Illinois ranked second-best in the country for animal protection laws.

For a second straight year, Illinois has been ranked second-best in the country when it comes to animal protection laws.

The annual study, compiled by the Animal Legal Defense Fund, assesses the strength of each state’s animal protection laws by examining more than 3,400 pages of statutes. Each state is ranked based on 20 different categories of animal protection.

“Illinois has a lot of great laws when it comes to actually protecting animals,” said Kathleen Wood, staff attorney with ALDF. “Their definition of animals encompasses all animals. There’s a number of states that will exclude groups like fish or wild animals from their definition. Another great thing that Illinois does is require psychological evaluations for animal hoarders and for juveniles who are convicted of animal cruelty.”

Wood says even with the high placement in the study, there are steps Illinois could take to improve.

“One of the best things that it could do is actually require convicted animal cruelty offenders to forfeit their animals,” Wood said. “Once they're convicted right now, it’s up to the judge whether or not they’ll actually order that an abused animal will return to their abuser.”

Illinois ranked at the top of the list for 12 consecutive years until the 2020 report when Maine jumped to number one. One major difference between the states is the presence of an animal advocate program

“That actually allows a third-party advocate in to advocate for the interests of the victim animal,” Wood said. “There is a bill in Illinois now to establish one of those programs.”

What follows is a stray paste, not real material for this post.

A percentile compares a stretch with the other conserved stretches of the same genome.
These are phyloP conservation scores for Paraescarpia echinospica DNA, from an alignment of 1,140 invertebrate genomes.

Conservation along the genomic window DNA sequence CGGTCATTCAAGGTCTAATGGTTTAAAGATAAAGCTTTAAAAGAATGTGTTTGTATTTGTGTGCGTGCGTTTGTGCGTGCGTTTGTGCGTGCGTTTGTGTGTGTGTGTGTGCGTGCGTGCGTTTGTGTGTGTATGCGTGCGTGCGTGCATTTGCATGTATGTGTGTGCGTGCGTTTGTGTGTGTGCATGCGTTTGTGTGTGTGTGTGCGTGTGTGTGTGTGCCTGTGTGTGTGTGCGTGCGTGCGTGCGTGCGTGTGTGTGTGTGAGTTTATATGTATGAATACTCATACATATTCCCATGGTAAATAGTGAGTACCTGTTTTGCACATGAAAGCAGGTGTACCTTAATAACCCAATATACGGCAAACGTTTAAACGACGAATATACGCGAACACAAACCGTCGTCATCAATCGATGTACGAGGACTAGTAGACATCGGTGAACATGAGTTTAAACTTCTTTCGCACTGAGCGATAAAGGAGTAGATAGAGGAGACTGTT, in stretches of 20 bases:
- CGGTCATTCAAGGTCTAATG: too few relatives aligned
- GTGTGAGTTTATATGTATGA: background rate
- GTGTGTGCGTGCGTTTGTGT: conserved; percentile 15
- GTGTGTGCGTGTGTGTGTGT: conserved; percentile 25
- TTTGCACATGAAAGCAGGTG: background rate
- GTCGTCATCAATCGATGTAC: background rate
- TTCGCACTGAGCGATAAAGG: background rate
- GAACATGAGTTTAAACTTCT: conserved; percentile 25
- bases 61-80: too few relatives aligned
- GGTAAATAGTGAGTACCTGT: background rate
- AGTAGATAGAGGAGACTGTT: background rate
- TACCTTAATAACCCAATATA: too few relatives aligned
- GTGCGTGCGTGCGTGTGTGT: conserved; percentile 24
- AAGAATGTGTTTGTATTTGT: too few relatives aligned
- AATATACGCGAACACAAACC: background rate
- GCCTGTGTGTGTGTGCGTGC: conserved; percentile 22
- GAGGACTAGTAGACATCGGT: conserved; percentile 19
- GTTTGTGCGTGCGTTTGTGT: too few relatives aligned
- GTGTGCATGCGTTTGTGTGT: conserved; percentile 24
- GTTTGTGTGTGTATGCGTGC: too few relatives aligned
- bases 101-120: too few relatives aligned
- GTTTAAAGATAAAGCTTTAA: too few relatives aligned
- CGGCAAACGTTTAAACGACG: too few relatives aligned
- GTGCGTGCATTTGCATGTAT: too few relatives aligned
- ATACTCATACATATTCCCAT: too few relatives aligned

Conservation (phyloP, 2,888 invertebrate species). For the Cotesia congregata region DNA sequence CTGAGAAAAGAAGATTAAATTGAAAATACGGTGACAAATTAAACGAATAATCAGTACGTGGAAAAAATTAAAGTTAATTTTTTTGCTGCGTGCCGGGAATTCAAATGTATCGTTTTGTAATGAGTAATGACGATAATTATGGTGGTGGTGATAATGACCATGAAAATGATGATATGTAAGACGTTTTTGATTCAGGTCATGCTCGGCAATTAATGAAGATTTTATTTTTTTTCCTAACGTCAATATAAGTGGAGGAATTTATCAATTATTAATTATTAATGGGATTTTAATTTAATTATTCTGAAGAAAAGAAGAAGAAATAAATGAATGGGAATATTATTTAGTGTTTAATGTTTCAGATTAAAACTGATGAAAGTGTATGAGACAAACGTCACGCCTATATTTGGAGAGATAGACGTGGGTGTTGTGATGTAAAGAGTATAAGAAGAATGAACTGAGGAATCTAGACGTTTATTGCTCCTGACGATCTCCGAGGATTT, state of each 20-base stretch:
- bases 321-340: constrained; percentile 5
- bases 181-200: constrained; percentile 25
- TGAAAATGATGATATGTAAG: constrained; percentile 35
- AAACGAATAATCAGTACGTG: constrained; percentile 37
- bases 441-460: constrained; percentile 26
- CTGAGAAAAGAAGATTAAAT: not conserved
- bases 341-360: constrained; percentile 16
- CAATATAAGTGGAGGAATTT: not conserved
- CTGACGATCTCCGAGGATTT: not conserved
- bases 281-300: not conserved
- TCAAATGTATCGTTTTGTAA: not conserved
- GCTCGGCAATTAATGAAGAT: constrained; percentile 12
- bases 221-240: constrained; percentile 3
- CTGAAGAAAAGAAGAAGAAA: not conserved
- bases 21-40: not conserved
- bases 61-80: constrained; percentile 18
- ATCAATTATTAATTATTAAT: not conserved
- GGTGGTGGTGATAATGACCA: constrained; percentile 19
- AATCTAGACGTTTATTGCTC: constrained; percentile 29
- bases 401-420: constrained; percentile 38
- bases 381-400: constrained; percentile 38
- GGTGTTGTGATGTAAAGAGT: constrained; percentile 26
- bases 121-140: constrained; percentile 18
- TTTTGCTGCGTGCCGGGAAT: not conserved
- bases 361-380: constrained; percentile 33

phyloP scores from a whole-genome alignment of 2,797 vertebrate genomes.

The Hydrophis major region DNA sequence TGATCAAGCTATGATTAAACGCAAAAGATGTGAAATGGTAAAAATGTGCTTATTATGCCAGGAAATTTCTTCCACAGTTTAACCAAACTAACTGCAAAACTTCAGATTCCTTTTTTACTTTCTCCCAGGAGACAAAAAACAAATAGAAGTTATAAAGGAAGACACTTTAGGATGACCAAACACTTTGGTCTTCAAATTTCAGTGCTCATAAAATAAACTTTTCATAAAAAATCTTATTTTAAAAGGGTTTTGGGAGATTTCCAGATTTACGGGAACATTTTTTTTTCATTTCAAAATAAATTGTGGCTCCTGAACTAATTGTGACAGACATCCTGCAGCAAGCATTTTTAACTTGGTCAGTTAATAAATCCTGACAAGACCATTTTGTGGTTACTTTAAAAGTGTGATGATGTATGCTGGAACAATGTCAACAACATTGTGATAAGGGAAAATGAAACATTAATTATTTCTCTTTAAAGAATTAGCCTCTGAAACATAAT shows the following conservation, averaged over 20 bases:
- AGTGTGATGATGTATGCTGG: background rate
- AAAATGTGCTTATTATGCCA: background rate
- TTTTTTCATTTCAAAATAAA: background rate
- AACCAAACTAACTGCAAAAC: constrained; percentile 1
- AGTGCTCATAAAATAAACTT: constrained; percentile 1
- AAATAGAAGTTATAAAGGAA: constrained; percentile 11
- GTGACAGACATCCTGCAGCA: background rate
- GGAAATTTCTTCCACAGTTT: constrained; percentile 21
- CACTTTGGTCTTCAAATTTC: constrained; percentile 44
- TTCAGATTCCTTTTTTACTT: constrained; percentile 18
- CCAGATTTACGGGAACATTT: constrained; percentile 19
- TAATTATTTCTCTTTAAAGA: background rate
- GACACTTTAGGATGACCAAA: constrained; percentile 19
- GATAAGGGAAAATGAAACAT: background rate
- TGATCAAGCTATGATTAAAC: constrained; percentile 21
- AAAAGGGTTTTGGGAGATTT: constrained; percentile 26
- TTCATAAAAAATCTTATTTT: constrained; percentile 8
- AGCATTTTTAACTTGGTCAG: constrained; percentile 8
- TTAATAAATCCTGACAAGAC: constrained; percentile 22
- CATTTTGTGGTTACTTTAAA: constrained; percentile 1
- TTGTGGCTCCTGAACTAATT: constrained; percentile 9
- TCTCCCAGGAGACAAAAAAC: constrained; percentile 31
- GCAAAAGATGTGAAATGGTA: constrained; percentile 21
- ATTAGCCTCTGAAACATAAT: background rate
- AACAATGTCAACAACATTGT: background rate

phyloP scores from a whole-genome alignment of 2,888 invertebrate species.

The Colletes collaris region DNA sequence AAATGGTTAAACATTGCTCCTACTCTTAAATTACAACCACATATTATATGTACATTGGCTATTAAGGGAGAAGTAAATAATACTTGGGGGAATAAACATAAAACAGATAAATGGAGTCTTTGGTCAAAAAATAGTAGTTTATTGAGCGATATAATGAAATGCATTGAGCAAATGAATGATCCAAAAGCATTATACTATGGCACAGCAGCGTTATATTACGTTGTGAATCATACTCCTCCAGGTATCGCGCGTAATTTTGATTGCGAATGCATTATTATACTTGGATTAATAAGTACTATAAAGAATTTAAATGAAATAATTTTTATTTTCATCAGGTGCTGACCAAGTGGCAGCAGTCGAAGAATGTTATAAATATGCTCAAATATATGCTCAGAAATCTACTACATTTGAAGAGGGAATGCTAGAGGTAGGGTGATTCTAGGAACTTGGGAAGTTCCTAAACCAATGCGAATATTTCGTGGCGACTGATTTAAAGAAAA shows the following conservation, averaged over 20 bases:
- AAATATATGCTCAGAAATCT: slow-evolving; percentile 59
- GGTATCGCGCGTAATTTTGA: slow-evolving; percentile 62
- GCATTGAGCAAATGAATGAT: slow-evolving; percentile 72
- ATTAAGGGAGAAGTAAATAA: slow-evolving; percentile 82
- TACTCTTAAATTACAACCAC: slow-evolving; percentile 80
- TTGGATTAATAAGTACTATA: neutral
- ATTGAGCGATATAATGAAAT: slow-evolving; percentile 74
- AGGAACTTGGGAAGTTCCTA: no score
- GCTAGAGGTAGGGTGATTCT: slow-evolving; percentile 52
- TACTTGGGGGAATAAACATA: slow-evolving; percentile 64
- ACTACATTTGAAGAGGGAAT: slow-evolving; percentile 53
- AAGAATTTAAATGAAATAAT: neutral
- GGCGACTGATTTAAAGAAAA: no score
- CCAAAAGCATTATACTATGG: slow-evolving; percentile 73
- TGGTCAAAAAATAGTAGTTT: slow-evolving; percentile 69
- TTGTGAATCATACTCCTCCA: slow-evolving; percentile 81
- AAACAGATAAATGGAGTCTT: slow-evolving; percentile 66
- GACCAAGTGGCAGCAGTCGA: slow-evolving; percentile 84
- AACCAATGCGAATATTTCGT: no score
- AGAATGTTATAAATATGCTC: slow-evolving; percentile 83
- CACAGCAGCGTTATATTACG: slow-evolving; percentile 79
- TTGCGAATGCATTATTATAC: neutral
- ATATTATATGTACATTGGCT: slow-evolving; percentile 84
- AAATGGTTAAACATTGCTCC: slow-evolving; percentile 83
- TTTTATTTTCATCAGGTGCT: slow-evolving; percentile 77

A new Illinois law that took effect at the start of 2022 prevents residents with two or more abuse and neglect charges from legally owning an animal. Other states also are making changes.

“One of the new trends this year was cross-reporting,” Wood said. “States are enacting laws that either require or explicitly permit social service agencies to report animal cruelty when they see it in their day to day jobs.”

Oregon, Colorado, and Rhode Island round out the top five on the list, while New Mexico is ranked at the bottom. The state is among two that still do not have a law criminalizing the sexual assault of animals.

“In New Mexico, the definition of animals excludes uncaptured wild animals and reptiles,” Wood said. “Those are huge categories of animals that are just not protected under the animal cruelty laws.”

The full report is available at the Animal Legal Defense Fund’s website.


March 21, 2022 at 06:59AM

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